^{10}+3

^{30}.

In other words if we didnt know 205891132095673 is equal to 2

^{10}+3

^{30}how would we find it, is it even possible?

What about other numbers, prime and non-prime.

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In other words if we didnt know 205891132095673 is equal to 2

What about other numbers, prime and non-prime.

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There used to be a site called Plouffe's Inverter that did this sort of thing (for approximate real numbers -- probably not for huge integers) by essentially just looking up your value in a database, but neither that nor its successors seem to be working. In searching for information about that, I learned that Wolfram Alpha can do something similar, as in https://www.wolframalpha.com/input/?i=closed+form+1.4142 .

But it doesn't work for your number.

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Now, you started by asking

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Many people have an exaggerated sense of what math can do, in part because we tend to teach only the problems for which we have methods to teach. Math can't do everything you can imagine! In fact, it is easy to make up a problem that is unsolvable (in principle, not just in the sense that I don't know how).That is what i already had in mind altho i find it strange with all the advanced math we have we cant extrapolate those values.

But what does "extrapolate those values" mean? You're not talking about taking a set of values and finding a likely future value based on the trend, which is what "extrapolate" means. Your question is about finding one of the infinite variety of possible expressions that yields a single given number.

No routine method can guarantee an answer to that question (in a finite amount of time). Yes, if you define what operations you are allowing in your expressions and make an ordered list of all expressions using any numbers together with those operations, in any order, you could hope to eventually find it; but that's a computer program, not advanced math, and would be horribly inefficient. (Your particular expression might be found soon enough; but what if the only way to get a particular number was as the difference of two huge powers of huge numbers?)

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Gauss reportedly said something similar when asked about Fermat's Last Theorem, I believe. It led me to think that perhaps he had some prescience of Goedel's Incompleteness Theorem....In fact, it is easy to make up a problem that is unsolvable (in principle, not just in the sense that I don't know how)...

Maybe but i'd rather say it's not the math that's limited but our understanding of it. We must think creatively, flexibly, beyond limiting patterns.Many people have an exaggerated sense of what math can do..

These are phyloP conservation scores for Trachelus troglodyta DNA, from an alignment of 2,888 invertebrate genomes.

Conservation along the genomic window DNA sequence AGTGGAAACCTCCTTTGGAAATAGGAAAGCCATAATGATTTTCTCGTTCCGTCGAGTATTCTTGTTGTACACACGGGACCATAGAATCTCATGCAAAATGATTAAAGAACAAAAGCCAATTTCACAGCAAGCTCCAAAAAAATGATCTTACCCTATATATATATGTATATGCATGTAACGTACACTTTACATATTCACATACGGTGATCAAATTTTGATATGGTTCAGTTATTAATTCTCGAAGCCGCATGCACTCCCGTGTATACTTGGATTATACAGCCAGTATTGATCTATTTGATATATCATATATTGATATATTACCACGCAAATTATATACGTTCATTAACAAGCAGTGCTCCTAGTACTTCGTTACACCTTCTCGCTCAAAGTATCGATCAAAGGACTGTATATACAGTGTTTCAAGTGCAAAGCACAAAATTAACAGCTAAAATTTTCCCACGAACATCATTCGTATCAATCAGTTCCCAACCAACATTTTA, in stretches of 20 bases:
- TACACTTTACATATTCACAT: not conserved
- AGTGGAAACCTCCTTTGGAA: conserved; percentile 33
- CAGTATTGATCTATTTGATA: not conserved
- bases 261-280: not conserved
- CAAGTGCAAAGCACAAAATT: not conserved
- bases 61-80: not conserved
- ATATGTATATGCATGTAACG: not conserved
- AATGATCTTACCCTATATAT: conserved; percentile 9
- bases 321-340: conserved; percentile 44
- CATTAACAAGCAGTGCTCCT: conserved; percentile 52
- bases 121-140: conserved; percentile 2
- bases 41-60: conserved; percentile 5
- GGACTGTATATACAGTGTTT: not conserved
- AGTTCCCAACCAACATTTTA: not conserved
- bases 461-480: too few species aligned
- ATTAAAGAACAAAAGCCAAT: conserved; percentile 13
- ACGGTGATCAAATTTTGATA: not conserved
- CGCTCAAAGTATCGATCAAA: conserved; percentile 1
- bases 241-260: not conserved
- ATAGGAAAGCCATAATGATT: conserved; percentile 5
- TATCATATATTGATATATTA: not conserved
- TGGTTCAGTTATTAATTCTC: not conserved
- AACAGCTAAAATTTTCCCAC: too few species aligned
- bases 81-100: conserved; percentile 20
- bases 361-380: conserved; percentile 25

I understand we don't know of a way to directly reverse the number to a simple equation, as i suspected altho i hoped for the opposite.

Like i said i thought of index with many simple equations and all possible interactions of them but index alone is not enough 'cause there is simply too many possible numbers to address them all.

Goal is not to reduce any number, but only up to certain number of digits, let say 15 like in my example.

If any 15 digit number can be reduced to an expression with aprox half number of digits, you do realize multistage lossless near infinite compression of data becomes simple task, like Sloot encoding which compressed a whole HD movie down to 4 kilobytes.

If you're not familiar with it, he had a library of 370Mb, about 70Mb for each kind of data, movies, sound... He was obviously comparing data to data in his library, generating keys of minimal size which could regenerate the original on the remote computer from the same library.

Only way this can be done even in theory is if he reduced big chunks of numbers to small mathematical expressions. Exactly how he did it is not clear.

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Do you even know what does an expression mean in this context?Only thing that is incredibly stupid is your comment. There are not ''infinite number of expressions that equal a given number'', unless you count expressions longer than the original number which is idiotic.

(100 - 2) is an expression. Which is equal to 98. There are infinite number of expressions - e.g

49 * 2 or

96 + 2 or

7

..

ad infinitum

That will equal to 98 (for example).

You said - "...unless you count expressions longer than..."

How do you measure the length of an expression?

Please knock off that chip off of your shoulder .....

Do YOU know what an expression means in THIS contex. You took an expression weighting 4 bytes or more to express a number worth 2 bytes, pure idiocy. Whole point is to REDUCE the amount of information that needs to be sent.Do...